Monday, March 29, 2010

Playlist

My editors at Backbeat Books asked me to do this for a weekly NewYorkTimes.com “Living with Music” series. Each week, musically-illiterate writers contribute their own Top Ten. Mine was summarily rejected. Since there is a constant soundtrack in my mind, my playlist of the week might include a few records most folks don’t know about:


1. Borsalino, Claude Bolling (Paramount, 1968)
Soundtrack to the Jean-Paul Belmondo/Alain Delon gangster film of the same name. French composer Claude Bolling’s upright jangly piano delivers the best take on American jazz to ever come out of France. I was instantly struck by the record when I entered an art house movie theater as a boy, where it jauntily played over the P.A.

2. “Theme From A Summer Place” and “Mr. Lucky”
The two greatest muzak singles ever produced do a lot more than enhance elevator travel. Both instantly transport me back to Bonwit Teller in 1960, holding my mother’s hand as she leads me through ladies’ haberdashery. “A Summer Place,” composed by Max Steiner, recorded by Percy Faith, far transcended the inferior movie of same. Henry Mancini’s “Mr. Lucky,” now categorized under “crime jazz,” contains such high-calorie orchestration and Hammond B-3, it feels like a mainline shot of dope.


3. Climbing!, Mountain (Windfall, 1970)
The second album from Mountain, featuring Leslie West, Felix Pappalardi and Corky Laing. You know “Mississippi Queen,” but every track is brilliant. West’s Les Paul Jr. tone and vibrato was the best live sound I ever heard. The late Pappalardi, who produced Cream and The Youngbloods (“Get Together”), constitutes the most glaring omission from The Rock and Roll Hall of Fame (along with Al Kooper). My all-time favorite hard-rock album since the moment it arrived.

4. Ahead Rings Out, Blodwyn Pig (A&M, 1969)
The best hard rock of the era is left out of the highly restricted classic-rock radio canon (which covers less than 500 songs). Guitarist Mick Abrahams left the original Jethro Tull to form this unique sax ’n’ guitar onslaught. And never did sax and guitar groove so forcefully in this jazzy direction, before or since.

5. Monkey Beat!, Ronnie Dawson (No Hit Records (UK), 1994)
The late Ronnie Dawson, from Dallas, wrote contemporary rockabilly material that sounded like it really was written in the ’50s. Virtually all other such songs sound like takes on the ’50s, and I can usually pinpoint the difference. Besides, Dawson was there, an authentic 16-year-old rockabilly, scoring heavy Texas airplay in the ’50s.

6. Reflections, Chet Atkins & Doc Watson (RCA, 1980)
Both guitarists grew up on opposite sides of the Great Smoky Mountains. It took one day to knock out this effortless masterpiece, adapting rags, waltzes and folk songs of their youth. Chet’s nylon-string runs enhance Doc’s flatpicking, and both sound like angels playing harps of gold.

7. The Best of Marshall Crenshaw (Warner/Rhino, 2000)
We’ll never know what melodies Buddy Holly might have written, had he lived beyond the age of 22. But I suspect Crenshaw comes close, synchronicity-wise, to dreaming up something Holly might have. One of a few original melodic songwriters left on earth, Crenshaw has written a dozen woulda-been hits, had he recorded two decades earlier.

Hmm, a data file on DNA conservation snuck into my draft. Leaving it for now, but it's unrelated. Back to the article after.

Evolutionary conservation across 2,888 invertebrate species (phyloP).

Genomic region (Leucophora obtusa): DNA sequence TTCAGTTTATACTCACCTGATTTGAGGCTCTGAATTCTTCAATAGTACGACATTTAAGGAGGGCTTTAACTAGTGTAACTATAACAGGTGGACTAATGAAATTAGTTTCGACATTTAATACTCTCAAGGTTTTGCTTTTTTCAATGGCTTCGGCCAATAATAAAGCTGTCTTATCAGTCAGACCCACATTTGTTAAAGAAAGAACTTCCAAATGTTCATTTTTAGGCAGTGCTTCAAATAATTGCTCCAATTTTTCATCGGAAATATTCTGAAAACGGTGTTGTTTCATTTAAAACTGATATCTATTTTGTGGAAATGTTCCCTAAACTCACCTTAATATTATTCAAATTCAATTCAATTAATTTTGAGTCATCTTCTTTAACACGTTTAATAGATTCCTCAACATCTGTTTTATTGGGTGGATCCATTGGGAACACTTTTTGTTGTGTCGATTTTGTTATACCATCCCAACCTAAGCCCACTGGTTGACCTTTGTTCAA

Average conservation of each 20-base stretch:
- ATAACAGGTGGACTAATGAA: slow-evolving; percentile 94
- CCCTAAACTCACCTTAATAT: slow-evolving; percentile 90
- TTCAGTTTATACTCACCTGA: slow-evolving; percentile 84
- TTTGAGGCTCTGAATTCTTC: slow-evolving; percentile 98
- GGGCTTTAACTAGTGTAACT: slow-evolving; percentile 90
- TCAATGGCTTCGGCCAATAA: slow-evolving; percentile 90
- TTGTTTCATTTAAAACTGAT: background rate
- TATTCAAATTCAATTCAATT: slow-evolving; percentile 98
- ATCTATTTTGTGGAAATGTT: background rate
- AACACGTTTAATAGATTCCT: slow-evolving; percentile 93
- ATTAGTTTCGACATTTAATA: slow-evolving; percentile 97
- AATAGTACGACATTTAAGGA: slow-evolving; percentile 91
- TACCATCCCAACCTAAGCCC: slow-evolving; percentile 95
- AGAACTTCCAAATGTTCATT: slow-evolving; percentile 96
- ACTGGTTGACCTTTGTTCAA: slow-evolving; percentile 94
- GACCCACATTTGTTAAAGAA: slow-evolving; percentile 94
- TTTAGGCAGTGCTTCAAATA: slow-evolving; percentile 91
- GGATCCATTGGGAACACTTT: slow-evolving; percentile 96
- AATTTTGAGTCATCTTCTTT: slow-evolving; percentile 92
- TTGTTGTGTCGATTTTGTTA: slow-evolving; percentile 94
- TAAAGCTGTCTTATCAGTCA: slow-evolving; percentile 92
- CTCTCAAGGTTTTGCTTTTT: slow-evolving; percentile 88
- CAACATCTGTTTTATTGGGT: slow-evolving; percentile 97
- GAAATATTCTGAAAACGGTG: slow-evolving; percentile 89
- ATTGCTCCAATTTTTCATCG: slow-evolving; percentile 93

8. Dr. John Plays Mac Rebennack (Clean Cuts, 1981)
The first in a two-part series, here is the history of stride, barrelhouse and boogie-woogie piano, performed with the mightiest left-hand rhythm I’ve ever heard.


9. Mommy, Gimme a Drinka Water, Danny Kaye (Capitol, 1959)
The only record I wore out, before Meet The Beatles (which I wore out twice). Music & lyrics by Milton Schafer (who followed with two short-lived Broadway musicals, Drat! The Cat! and Bravo Giovanni) and orchestrations by Gordon Jenkins. Possibly the greatest children’s album ever produced; criminally out of print for decades.

10. Second Winter, Johnny Winter (Columbia, 1969)
My all-time favorite blues-rock album, which pushed blues into a whole new envelope in 1969. The only three-sided album ever released (side 4 was left blank), during the brief period when Johnny Winter was a genius. Another example of the best being left out of the classic rock radio canon.

6 comments:

  1. Only knew BP from their 2nd LP Getting To This
    Yes, we had THAT Danny Kaye LP in our house, too.
    one copy on ebay now

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  2. Brilliant! Especially 3, 4, and 10. In the early '70s, there were more bands on Lawn Guyland with a fat guy in a leather coat playing an LPJ than there were Texas bands with a guy in a Stetson and a battered Strat in the '90s. My second roommate in college taught me to play "See My Way," "Walk On the Water," and "Summer Day." Mick Abrahams! And "Second Winter" is just one of the best blues-rock guitar records _ever_. I loved what Johnny wrote in the liner notes: "We couldn't give you any more, and we didn't want to give you any less."

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  3. I always considered Mountain a guilty pleasure. That being said, do 'guilty pleasures' still get listened to consistently some 35 years after you buy the album ( on LP, CD, and 8-track) ???

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  4. The Times editors dismissed it, telling Backbeat they were really busy and had a lineup of writers. Plus, I didn't include any Lady Gaga.

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  5. oh man- blodwyn pig AND second winter in the same list? Awesome.
    Even if I lean a bit more towards the Leslie West 'Mountain' LP as the must have one.

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